On 13 April 2009, the newspaper was granted the first-ever print interview in a Russian publication with President Dmitri Medvedev, discussing issues such as civil society and the social contract, transparency of public officials and Internet development.[15]

On 26 January 2010, the paper's web site was subjected to a denial of service attack and effectively taken offline.[16] As of 1 February 2010, the site was still inaccessible. At the peak of the attack the server was receiving 1.5 million connections per second.[17] The newspaper maintained its online presence by publishing articles on its LiveJournal page.[18] On 7 April 2011, the web site was targeted again with the same botnet that appears to be used in a large scale attack on LiveJournal that hosts many opposition blogs.[19][20][21][22]

On 25 July 2014, the paper opened with "Vergeef ons, Nederland" / "Прости, Голландия" ("Forgive us, Netherlands" in both Dutch and Russian), in response to the Malaysia Airlines Flight 17 disaster.[23]

In early 2016 the newspaper published an article alleging existence of a so-called "Blue whale" game, seeking to cause Russian youngsters to commit suicide. The publication caused a moral panic to sweep Russia.[24]

After Novaya Gazeta published an investigation by journalist Denis Korotkov about a Russian businessman Yevgeny Prigozhin,[25] in October 2018, Denis Korotkov and the editor-in-chief at Novaya Gazeta were the target of threatening deliveries of a severed ram's head and funeral flowers to the paper's offices. The style of the threat resembled others by Kremlin-linked Yevgeny Prigozhin.[26]

Novaya Gazeta published reports about anti-gay purges in Chechnya in 2017, where 3 men were allegedly killed, and dozens detained and intimidated. After publication, the Chechen Government denied the existence of persecutions in the Republic.[27]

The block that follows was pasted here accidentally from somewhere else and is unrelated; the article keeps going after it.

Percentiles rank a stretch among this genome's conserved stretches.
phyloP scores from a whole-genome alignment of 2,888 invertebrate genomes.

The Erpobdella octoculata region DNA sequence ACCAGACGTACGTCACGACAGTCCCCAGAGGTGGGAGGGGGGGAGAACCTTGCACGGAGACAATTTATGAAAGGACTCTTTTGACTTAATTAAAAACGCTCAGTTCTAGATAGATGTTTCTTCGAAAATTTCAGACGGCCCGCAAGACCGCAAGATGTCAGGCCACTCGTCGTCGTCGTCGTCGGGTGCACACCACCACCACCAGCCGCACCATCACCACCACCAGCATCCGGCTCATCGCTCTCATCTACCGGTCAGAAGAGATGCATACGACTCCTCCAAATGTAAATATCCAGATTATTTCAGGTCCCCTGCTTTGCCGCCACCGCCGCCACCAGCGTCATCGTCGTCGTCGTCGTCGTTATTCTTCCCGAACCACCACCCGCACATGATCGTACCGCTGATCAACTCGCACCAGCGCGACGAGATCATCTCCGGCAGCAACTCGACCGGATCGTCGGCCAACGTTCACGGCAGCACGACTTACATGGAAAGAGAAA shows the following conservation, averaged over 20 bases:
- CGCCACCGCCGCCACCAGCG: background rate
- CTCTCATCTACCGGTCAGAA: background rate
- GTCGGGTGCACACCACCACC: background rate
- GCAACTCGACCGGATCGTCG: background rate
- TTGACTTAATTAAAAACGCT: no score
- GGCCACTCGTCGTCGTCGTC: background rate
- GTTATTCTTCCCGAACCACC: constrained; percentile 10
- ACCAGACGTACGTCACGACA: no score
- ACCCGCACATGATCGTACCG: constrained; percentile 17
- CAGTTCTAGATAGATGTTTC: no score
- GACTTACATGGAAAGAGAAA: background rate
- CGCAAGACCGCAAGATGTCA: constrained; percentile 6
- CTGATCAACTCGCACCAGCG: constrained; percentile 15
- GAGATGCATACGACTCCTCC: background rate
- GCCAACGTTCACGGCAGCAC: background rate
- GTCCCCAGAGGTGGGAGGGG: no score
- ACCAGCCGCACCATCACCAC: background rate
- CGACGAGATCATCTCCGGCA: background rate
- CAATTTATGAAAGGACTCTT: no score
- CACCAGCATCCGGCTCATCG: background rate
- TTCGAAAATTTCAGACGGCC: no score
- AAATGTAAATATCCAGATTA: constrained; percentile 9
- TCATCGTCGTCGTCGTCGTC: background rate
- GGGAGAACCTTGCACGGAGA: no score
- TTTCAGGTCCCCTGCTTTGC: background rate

Newspaper published the report by Elena Milashina and the list of 27 Chechens killed on 26 January 2017. Newspaper also addressed the report and the list to the Russian Government service, Investigative Committee of Russia, and asked the Committee to investigate the data about the published list. While Novaya Gazeta calling names of 27 Chechens killed in the list, newspaper supposed that real number might be even more, of 56 Chechens killed that night. The newspaper said that the allegedly killed Chechens were citizens of the Republic of Chechnya, who were detained by Governmental security service, put in custody inside a guarded territory owned by Traffic Police regiment in the City of Grozny, and executed on 26 January with gunfire (several men brutally killed by asphyxiation[28]) by State Security forces without filing any legal accusations.[29]

Key people[edit]

Editor-in-chief Dmitry Muratov shortly after having received the Four Freedoms Award on behalf of Novaya Gazeta in 2010

According to Editor-in-Chief Dmitry Muratov,[30] newspaper's organisation had 76% of shares, Alexander Lebedev owned 14% of shares, Mikhail Gorbachev had 10%.

On present day, 2018–2019 years, Novaya Gazeta newspaper's organisation has two titles on Russian online lists of companies:

  1. Autonomous Noncommercial Organisation 'Editing-Publishing House 'Novaya Gazeta'' [31] It governs editing policy in newspaper; and Mikhail Gorbachev is a member of the Autonomous Noncommercial Organisation's governing body.
  2. Limited Stock Society 'Publishing House 'Novaya Gazeta''[32] which 100% owned (as said in 2017) by Limited Society "Informbyuro" (Rus. ООО «Информбюро»), in turn owned on parity by Dmitry Muratov and Sergey Kozheurov. It is gathering public donations for its own newspaper's budget.[33]